Five Takeaways: Trump Employees Describe Chaotic Post-Election White House

(The Hill) – The House panel investigating the Jan. 6 attack on the U.S. Capitol on Monday provided damning new evidence that suggests former President Trump knew about his election defeat, but was still penetrating false claims of rampant fraud in an effort to stay in power and raise millions of dollars in campaign donations.

A key witness at Monday’s hearing, former Trump campaign manager Bill Stepien was forced to cancel his personal appearance when his wife went into labour. But after a short delay, the panel regrouped, relying on pre-recorded interviews with Stepien, former Attorney General Bill Barr and a number of other former Trump associates to support their case.

Taken together, the witnesses told the story of a chaotic post-election environment in which top White House staff, campaign workers, cabinet secretaries and congressional leaders pressured the former president to give up the fictitious story of a stolen election, only to be impeached by Trump. are ignored. and a small cadre of loyalists willing to go along with the sham.

Here are five takeaways from the panel’s second public hearing.

Trump was warned at every turn

The commission brought forward official after official of the campaign and of the Trump administration, describing how they warned Trump at every turn against declaring victory and claiming fraud.

The former president was told the increase in postal voting due to COVID-19 would slow results. He was advised not to claim victory before the results were final. And he was told time and again that his allegations of voter fraud were unfounded and unsupported by evidence.

“My recommendation was to say that votes are still being counted. It’s too early to say, too early to announce the race,” said Stepien.

“I don’t remember the specific words. He thought I was wrong. That’s what he told me. And you know they planned, he’d go in a different direction.’

Trump campaign spokesman Jason Miller gave similar advice.

“There were suggestions of, I believe it was Mayor Giuliani, to declare victory and say we had won it outright,” Miller said. “I remember saying that… we shouldn’t start proclaiming victory until we had a better idea of ​​the numbers.”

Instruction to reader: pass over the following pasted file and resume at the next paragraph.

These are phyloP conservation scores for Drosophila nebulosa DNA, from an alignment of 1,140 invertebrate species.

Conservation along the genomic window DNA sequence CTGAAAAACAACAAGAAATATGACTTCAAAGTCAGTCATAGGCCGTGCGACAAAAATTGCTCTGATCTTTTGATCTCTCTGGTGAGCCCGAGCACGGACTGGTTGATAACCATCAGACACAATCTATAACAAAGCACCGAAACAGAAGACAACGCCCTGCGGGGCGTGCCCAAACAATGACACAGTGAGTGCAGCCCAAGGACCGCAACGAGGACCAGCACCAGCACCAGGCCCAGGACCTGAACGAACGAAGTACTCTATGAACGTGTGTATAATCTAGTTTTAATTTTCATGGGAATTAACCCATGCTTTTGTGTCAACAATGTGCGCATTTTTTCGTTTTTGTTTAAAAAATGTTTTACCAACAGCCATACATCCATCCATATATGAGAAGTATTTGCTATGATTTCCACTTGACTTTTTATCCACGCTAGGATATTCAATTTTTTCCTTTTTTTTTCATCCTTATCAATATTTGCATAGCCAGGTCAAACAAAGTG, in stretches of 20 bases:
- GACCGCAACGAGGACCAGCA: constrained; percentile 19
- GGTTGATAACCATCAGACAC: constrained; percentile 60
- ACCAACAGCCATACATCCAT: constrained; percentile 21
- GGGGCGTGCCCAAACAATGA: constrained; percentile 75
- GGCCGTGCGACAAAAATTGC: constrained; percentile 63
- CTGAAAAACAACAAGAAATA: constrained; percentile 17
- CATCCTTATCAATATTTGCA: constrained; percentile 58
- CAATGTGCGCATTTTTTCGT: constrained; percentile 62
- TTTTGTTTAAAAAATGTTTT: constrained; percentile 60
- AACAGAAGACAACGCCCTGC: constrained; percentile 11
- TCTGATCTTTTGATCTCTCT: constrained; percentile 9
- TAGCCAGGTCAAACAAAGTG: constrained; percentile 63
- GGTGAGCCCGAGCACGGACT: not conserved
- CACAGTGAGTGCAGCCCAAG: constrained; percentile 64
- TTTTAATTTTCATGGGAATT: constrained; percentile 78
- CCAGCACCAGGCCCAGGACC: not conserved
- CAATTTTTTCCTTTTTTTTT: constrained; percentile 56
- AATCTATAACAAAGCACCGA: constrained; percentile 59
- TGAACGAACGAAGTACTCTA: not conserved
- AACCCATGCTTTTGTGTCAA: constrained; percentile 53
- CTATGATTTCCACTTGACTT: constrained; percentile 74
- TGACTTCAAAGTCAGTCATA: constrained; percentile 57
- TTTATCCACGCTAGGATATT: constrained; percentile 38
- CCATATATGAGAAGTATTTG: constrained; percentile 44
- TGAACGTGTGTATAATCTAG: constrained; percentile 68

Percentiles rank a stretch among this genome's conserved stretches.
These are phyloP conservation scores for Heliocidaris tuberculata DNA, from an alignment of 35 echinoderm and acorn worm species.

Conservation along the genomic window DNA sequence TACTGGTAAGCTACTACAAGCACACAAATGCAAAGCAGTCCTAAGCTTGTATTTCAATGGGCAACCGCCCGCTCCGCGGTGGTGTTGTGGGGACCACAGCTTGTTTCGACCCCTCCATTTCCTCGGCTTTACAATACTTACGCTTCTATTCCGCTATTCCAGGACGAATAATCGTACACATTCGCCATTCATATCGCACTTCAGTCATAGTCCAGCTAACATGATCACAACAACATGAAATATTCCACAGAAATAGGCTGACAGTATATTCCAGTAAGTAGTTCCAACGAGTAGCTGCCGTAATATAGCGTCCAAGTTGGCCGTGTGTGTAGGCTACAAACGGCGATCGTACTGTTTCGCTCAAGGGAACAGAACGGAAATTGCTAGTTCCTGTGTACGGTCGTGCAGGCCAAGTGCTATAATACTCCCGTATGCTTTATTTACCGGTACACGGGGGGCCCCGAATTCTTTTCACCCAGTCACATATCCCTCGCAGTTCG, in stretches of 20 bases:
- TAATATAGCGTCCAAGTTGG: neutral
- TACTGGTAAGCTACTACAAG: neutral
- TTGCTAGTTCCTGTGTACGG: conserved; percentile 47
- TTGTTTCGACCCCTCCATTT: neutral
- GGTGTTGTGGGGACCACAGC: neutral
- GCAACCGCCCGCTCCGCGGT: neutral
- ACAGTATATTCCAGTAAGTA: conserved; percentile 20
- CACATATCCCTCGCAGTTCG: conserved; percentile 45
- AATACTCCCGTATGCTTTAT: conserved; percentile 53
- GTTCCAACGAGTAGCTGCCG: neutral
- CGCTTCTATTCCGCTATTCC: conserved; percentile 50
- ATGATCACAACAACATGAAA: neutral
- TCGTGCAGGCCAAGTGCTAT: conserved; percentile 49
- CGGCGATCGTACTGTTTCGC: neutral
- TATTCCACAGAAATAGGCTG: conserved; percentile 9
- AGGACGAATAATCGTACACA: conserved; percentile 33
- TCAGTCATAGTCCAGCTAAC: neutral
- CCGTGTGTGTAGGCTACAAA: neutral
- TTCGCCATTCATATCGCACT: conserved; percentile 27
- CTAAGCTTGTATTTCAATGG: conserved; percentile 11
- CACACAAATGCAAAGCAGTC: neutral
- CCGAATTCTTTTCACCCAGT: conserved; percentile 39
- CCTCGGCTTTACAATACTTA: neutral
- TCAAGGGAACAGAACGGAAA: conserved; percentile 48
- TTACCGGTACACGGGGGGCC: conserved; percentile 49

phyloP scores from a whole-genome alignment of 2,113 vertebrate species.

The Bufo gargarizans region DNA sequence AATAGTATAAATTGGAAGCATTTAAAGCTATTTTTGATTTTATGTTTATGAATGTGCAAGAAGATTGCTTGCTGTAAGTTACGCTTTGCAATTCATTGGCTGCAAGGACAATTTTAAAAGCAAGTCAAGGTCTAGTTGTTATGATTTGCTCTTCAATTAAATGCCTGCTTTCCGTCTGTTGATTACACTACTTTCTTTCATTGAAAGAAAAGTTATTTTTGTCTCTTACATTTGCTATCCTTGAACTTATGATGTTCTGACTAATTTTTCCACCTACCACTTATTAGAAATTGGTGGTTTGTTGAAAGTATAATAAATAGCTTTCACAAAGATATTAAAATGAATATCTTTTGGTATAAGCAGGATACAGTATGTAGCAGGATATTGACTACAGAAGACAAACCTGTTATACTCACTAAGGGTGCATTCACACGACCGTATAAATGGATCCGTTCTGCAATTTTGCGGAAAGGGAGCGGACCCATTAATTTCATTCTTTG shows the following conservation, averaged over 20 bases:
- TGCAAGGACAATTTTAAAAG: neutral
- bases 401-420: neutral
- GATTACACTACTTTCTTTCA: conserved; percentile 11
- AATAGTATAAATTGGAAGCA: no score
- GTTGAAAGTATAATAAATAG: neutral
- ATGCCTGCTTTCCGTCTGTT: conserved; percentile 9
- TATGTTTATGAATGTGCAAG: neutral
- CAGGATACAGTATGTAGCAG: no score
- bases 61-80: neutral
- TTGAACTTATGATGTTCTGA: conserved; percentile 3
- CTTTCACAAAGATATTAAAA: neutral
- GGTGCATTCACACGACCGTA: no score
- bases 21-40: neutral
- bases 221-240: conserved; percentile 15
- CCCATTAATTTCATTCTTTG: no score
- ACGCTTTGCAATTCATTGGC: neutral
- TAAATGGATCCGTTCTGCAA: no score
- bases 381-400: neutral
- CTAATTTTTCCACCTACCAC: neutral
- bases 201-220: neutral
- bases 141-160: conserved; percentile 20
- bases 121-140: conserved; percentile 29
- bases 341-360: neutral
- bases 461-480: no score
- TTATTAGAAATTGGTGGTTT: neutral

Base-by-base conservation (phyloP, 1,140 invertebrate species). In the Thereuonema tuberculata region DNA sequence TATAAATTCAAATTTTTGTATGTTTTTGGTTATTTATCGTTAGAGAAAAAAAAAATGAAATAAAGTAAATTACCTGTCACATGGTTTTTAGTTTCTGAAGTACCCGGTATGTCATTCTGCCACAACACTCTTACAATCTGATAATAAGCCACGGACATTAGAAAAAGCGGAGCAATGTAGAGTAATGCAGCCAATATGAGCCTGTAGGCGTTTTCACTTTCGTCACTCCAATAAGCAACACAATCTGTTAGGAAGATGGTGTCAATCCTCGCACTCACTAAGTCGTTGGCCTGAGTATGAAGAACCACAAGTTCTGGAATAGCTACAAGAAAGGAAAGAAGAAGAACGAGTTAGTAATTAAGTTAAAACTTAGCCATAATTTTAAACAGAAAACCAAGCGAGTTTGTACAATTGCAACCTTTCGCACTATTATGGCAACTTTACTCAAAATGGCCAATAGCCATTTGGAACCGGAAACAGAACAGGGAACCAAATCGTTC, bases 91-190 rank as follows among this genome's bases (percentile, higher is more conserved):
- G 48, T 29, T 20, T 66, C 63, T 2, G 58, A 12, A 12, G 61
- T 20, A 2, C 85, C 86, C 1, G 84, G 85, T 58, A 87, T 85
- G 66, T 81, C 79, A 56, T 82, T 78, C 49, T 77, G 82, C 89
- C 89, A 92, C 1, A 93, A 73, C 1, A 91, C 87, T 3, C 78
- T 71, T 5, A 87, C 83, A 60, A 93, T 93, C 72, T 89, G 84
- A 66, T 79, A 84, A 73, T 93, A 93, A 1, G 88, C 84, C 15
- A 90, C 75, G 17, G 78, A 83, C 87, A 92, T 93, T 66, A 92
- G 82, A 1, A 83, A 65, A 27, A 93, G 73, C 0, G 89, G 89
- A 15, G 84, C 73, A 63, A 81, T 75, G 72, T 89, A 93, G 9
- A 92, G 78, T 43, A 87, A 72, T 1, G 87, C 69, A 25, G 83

Former Attorney General Bill Barr, in particular, charged the former president, calling the claims “completely fake and foolish and mostly based on complete misinformation.”

“There was an avalanche of all these allegations of fraud piling up over a few days. And it was like playing a mole because one day something would come out and the next it would be another problem,” Barr said.

Part of building a lawsuit against Trump

Monday’s hearing was the first the committee devoted entirely to demonstrating the extent to which Trump was repeatedly warned about his allegations of voter fraud.

It is an important building block for the commission in the coming week as they look at what actions Trump took in the face of repeated warnings from staffers and even his attorney general.

That point is key to proving Trump’s guilt and would raise questions about his motivation if the committee holds hearings on the former president’s pressure campaign at the Justice Department to investigate his attempts to get Vice President Mike Pence to reject the will of the voters.

Trump campaign attorney Alex Cannon said he had a “15 second” conversation with Pence in which he said the campaign was unable to substantiate Trump’s allegations of voter fraud.

“He asked me if we found anything. And I said I didn’t believe we found it or that I personally didn’t find anything sufficient to change the results of the election. And he… he thanked me. That was our interaction,” Cannon said.

Barr also told Trump that his fraud claims should be the work of the campaign, not the Justice Department.

“The department doesn’t take sides in elections, and the department is not an extension of — your legal team,” Barr later told Trump.

“He didn’t seem to listen and I didn’t think it was, you know, I wasn’t inclined to stick around if he didn’t listen to advice from me or his other cabinet secretaries.”

Witnesses provide insight into Trump’s state of mind

The commission could not directly demonstrate that Trump himself knew there was no voter fraud and realized that he was misleading the public.

In some of the recorded testimonies, witnesses even described a president who seemed to believe his own arguments, when almost everyone around him did not.